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Effects of Modified Low-Dye Taping on Stroke Patients with an Excessive Pronated Foot
J Korean Soc Phys Med 2018;13(2):69-74
Published online May 31, 2018;  https://doi.org/10.13066/kspm.2018.13.2.69
© 2018 Korean Society of Physical Medicine.

Hyun-Wook Kim, MS, PT⋅Young-Uk Ryu, PhD, PT1†

SungSam Hospital, Department of Rehabilitation Medicine, Rehabilitation Center
1Dept. of Physical Therapy, Daegu Catholic University
Received March 21, 2018; Revised March 26, 2018; Accepted April 10, 2018.
This is an Open Access article distributed under the terms of the Creative Commons Attribution Non-Commercial License (http://creativecommons.org/licenses/by-nc/3.0) which permits unrestricted non-commercial use, distribution, and reproduction in any medium, provided the original work is properly cited.
Abstract
PURPOSE: Stroke patients may develop an over-pronated foot, resulting in a lower medial longitudinal arch. This can lead to a structural change of the foot due to deformation of the musculoskeletal system. The purpose of this study was to examine the effects of modified low-dye taping on stroke patients with an excessively pronated foot. The effect of the taping on the foot after light daily activity was also examined.
METHODS: The subjects consisted of 21 stroke patients with an excessively pronated foot, as measured by the navicular drop test. First, their navicular heights were measured at a relaxed standing position (measure 1) and while standing in the subtalar neutral position (measure 2). Modified low-dye taping was applied to each subject’s affected foot and the navicular height was then measured for the standing posture (measure 3). Finally, each subject walked around for 10 minutes and the navicular height was measured again (measure 4).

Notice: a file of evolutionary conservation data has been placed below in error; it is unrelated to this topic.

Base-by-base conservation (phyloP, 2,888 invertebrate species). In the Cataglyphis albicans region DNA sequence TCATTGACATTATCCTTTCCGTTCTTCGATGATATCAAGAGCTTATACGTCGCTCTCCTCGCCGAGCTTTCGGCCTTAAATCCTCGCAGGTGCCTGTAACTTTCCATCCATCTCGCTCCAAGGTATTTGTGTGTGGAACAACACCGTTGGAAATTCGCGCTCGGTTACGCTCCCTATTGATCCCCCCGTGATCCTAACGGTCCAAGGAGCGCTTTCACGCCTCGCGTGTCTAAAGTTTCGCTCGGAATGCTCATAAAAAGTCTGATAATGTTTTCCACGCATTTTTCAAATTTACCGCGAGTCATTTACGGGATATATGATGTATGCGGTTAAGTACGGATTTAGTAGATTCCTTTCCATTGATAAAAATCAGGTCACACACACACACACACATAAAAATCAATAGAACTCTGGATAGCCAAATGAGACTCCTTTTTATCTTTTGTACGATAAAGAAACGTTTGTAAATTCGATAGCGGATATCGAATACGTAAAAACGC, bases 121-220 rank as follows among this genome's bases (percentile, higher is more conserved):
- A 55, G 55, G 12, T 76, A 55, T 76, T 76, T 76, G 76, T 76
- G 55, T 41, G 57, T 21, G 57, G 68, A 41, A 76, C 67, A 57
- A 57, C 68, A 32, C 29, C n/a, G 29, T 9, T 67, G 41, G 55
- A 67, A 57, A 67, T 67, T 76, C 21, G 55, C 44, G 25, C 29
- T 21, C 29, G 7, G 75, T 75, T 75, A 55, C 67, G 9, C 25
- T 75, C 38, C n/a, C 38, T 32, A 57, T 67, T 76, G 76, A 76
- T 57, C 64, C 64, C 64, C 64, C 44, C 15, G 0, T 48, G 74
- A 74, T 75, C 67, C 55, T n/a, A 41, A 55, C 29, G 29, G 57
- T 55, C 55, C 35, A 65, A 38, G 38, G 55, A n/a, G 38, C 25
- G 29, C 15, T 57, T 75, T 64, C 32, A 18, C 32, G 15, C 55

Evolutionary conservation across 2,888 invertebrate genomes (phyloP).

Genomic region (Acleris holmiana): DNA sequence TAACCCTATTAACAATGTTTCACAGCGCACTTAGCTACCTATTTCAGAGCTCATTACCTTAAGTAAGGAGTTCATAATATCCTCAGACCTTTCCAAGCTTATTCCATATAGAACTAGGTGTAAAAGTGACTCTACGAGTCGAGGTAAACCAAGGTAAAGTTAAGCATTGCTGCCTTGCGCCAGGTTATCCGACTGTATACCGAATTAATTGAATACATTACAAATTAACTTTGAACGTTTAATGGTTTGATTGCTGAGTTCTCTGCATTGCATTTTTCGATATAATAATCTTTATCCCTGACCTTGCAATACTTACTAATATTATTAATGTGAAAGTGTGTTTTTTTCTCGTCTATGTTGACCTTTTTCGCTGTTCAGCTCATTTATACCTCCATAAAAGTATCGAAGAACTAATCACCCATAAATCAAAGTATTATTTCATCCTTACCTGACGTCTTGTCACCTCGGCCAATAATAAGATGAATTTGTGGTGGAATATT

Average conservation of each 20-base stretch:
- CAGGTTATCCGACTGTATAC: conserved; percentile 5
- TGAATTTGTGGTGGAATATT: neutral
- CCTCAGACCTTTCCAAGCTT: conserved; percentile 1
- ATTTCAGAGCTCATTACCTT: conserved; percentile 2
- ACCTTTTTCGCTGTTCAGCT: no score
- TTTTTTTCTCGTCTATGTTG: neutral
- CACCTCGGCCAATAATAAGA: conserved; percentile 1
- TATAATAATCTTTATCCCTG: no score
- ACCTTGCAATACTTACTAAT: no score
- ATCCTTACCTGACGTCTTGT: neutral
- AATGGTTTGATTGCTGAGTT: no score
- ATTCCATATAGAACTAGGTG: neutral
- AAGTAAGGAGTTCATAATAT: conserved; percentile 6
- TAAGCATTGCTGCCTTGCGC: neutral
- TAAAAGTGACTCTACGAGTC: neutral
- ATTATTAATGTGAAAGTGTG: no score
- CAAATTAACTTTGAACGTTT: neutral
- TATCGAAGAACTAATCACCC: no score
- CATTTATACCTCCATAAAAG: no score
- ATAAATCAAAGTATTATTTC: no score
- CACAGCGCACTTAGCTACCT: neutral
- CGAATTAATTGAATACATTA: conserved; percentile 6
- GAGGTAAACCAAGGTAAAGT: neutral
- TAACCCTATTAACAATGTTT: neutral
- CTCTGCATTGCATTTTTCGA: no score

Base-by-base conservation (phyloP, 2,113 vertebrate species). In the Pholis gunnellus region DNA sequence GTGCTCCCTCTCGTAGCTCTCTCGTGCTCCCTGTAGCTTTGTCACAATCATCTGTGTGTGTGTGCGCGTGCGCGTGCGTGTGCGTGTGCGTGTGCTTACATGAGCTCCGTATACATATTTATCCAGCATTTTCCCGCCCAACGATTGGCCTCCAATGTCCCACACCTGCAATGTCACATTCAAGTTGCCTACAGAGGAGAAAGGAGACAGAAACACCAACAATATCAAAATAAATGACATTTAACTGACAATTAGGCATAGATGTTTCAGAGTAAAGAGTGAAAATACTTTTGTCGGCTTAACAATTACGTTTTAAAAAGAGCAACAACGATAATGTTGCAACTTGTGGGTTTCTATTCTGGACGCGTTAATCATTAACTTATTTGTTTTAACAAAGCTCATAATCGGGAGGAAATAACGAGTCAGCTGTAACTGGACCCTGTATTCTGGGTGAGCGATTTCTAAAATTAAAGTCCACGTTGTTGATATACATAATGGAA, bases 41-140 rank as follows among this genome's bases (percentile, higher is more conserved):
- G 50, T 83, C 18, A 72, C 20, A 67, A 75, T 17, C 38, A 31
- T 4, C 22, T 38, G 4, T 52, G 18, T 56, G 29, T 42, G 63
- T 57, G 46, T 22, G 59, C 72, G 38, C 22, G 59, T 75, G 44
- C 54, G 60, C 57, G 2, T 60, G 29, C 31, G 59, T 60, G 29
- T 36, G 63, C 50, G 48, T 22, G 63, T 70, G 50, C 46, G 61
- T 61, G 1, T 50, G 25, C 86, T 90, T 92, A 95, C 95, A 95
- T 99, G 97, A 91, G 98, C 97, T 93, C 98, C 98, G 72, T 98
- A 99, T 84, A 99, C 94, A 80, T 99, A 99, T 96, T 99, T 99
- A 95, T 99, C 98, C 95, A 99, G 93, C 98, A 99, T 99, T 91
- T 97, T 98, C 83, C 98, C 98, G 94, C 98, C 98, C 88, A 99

RESULTS: Statistical analyses showed that the navicular height value at the relaxed standing position (measure 1) was significantly lower than for the other 3 measurements. That is, the modified low-dye taping was effective in maintaining a subtalar neutral position, even after a 10-minute walk, for stroke patients with an excessively pronated foot.
CONCLUSION: The results suggest that modified low-dye taping applied to stroke patients with an excessively pronated foot could be an effective way to place the subtalar joint in a neutral position, and that its effect can be sustained for light daily activities.
Keywords : Navicular height, Pronated foot, Stroke, Taping


May 2018, 13 (2)
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